I read an article the other day that stated that any mobile smartphone that was less than 5″ was outdated and thus phablets – the term wasn’t necessary.
I’d love to say yes, oh yes so true, but there are plenty of people who do not have the latest iPhone or Android phones that surpass 5″.
What I do see is an increase in 2 to 1 (i.e. tablet/laptop which can become a tablet, examples: Pro Surface by Microsoft, 7140 Venue by Dell) windows OS devices. I have heard of companies swapping out their desktops for 2 to 1s. Of course, mobile devices are on fire.
- Larger size mobile smartphones
- 2 to 1 windows OS (hybrids; tablet/laptop)
- Desktops – will they ever become outdated?
- Laptops – some folks thought Chromebooks would push laptop off the map, sorry to disappoint
- Wearable devices – smart watch (for now) along with some other wearable devices now, and other items and wearables coming soon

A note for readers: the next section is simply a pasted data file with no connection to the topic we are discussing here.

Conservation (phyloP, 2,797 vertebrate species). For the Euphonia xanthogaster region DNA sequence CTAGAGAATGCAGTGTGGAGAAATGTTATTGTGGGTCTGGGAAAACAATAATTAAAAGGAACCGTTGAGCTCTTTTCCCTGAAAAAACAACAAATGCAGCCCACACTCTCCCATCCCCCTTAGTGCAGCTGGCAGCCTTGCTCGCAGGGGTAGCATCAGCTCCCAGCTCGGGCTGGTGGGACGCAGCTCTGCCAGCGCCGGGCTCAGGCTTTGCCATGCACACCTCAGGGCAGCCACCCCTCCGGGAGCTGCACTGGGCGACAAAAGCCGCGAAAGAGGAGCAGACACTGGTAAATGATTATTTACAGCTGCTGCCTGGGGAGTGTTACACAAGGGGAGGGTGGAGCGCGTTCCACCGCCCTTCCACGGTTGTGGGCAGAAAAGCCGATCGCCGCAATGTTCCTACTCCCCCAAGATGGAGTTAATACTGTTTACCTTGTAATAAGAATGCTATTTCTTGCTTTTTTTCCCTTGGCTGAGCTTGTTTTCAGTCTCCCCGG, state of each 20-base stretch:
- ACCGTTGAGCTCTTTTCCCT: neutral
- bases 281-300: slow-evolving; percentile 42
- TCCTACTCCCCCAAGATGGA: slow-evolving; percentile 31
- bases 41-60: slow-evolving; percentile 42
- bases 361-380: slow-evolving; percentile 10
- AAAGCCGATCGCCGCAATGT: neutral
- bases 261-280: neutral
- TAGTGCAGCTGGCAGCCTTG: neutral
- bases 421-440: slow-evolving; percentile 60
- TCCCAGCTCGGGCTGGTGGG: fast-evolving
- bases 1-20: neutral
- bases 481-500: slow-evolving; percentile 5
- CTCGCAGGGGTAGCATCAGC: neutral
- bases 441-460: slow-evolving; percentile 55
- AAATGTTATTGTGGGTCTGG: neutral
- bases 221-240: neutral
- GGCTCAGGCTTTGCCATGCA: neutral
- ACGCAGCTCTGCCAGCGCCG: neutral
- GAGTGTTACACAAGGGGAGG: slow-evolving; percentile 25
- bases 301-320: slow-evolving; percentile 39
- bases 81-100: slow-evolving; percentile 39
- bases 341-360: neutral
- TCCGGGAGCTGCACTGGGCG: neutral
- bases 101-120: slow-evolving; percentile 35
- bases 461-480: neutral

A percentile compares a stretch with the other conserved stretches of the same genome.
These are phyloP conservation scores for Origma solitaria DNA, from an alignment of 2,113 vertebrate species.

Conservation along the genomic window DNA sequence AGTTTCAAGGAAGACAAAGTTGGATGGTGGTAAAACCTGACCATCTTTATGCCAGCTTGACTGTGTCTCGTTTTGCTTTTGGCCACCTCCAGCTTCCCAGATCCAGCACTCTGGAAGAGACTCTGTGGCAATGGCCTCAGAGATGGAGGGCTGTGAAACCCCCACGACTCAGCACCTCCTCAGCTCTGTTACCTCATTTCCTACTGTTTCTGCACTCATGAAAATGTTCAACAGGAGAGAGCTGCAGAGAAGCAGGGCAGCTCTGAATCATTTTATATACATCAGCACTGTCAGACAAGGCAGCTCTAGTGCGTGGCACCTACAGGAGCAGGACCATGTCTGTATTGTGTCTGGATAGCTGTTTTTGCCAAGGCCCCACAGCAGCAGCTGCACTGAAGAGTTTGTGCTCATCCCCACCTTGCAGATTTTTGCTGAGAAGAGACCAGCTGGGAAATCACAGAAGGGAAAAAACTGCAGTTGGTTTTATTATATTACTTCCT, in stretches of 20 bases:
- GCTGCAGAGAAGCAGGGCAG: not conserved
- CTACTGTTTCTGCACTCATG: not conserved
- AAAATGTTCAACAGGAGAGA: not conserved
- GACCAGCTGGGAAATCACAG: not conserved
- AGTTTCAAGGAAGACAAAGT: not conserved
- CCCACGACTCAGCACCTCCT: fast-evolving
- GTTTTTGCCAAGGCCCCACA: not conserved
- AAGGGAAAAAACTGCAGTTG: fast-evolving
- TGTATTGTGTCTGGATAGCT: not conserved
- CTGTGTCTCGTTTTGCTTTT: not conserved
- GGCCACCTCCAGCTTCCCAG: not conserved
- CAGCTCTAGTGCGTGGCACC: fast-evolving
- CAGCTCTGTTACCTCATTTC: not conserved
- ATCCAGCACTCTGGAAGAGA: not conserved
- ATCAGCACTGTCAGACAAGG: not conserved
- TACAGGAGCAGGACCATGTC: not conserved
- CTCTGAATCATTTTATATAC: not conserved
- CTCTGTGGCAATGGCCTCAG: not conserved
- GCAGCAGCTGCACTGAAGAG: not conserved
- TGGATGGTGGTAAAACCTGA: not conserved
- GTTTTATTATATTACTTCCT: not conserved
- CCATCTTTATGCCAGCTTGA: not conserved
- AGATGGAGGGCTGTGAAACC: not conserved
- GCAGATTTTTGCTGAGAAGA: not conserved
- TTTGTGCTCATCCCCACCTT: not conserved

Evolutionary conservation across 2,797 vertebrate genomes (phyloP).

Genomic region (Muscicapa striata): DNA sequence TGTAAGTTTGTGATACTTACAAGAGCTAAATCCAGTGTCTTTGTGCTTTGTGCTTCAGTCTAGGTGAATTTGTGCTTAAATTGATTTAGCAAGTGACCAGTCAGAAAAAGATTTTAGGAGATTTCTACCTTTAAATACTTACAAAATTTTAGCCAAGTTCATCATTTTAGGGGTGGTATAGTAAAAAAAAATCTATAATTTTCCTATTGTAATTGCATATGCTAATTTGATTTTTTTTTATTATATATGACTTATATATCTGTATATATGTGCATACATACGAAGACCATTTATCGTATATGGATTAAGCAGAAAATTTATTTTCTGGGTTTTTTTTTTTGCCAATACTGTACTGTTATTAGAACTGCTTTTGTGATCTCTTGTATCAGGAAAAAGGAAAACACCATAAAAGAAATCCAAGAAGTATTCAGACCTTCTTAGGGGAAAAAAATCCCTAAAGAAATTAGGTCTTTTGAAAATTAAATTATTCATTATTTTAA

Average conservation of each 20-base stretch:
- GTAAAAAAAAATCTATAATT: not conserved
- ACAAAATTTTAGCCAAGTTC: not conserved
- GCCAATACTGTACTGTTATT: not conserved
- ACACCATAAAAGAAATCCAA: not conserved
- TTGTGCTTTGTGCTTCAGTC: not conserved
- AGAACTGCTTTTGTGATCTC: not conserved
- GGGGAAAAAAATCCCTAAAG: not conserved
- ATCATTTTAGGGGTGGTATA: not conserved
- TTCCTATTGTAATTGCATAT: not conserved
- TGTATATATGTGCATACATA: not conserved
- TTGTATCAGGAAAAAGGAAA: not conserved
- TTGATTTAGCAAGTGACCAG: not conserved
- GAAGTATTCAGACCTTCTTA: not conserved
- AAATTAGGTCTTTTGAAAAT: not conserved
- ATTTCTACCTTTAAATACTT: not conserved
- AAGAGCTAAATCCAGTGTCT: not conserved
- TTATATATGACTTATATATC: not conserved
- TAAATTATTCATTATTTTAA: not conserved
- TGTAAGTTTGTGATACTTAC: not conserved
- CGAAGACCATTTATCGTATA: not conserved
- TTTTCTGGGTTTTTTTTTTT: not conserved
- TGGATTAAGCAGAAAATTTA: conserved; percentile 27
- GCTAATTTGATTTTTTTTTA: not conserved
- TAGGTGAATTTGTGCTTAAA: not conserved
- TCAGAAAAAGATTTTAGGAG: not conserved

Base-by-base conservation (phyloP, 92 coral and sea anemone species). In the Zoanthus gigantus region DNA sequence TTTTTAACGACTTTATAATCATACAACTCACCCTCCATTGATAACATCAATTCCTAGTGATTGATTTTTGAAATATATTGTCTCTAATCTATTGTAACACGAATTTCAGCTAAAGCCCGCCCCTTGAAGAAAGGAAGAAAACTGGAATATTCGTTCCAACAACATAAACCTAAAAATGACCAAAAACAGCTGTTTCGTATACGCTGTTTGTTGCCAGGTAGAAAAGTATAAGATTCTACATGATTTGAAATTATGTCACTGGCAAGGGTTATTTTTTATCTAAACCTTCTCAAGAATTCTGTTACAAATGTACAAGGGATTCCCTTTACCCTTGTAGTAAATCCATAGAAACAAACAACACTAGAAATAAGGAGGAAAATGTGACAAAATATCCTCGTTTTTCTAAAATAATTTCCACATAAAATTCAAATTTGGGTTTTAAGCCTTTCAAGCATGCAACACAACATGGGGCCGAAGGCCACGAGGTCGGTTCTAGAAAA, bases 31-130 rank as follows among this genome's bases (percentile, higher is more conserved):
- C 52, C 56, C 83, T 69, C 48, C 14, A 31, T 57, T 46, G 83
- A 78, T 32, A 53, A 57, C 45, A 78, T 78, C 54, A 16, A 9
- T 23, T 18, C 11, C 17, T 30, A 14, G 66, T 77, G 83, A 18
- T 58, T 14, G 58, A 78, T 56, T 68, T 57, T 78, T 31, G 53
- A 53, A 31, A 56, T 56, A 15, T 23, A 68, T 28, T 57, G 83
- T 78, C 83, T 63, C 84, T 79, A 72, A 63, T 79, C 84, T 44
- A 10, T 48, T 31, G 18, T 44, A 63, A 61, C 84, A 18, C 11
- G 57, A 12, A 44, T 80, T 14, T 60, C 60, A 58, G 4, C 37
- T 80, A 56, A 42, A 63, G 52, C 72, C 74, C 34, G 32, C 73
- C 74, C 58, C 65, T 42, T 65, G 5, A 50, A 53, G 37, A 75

I love my 2 to 1 and use it for work travel, but admit that when I am at home, I use my iPad for reading and entertainment. For my office, I use my laptop with my 21″ HD screen. And yes, I have a smartphone too.
But I’m not the norm and therein lies the challenge for devices. I have friends who are tech gurus that have a desktop and not a laptop, even though they will have as smartphone.
Then I know folks who do not use their laptop or iPad at home because their net connectivity is so poor, it is not even worth trying. I know people who get ready for this – refuse to use any type of device – technology at home.
You heard right – dare I say it? They READ paper books. Quick – get out the pitchforks!
I didn’t cover VR, because it was written in a previous post, but yeah it is going to be good for learning technology, although I still believe that Microsoft’s HaloLens, if it delivers what it says it can do, will be a huge game changer in a positive way for learning technology.
MBaaS and real time recognition are the big winners for now, but again, if HaloLens launches and delivers, then HaloLens could be the missing link that we have all been seeking.
What I have been seeking,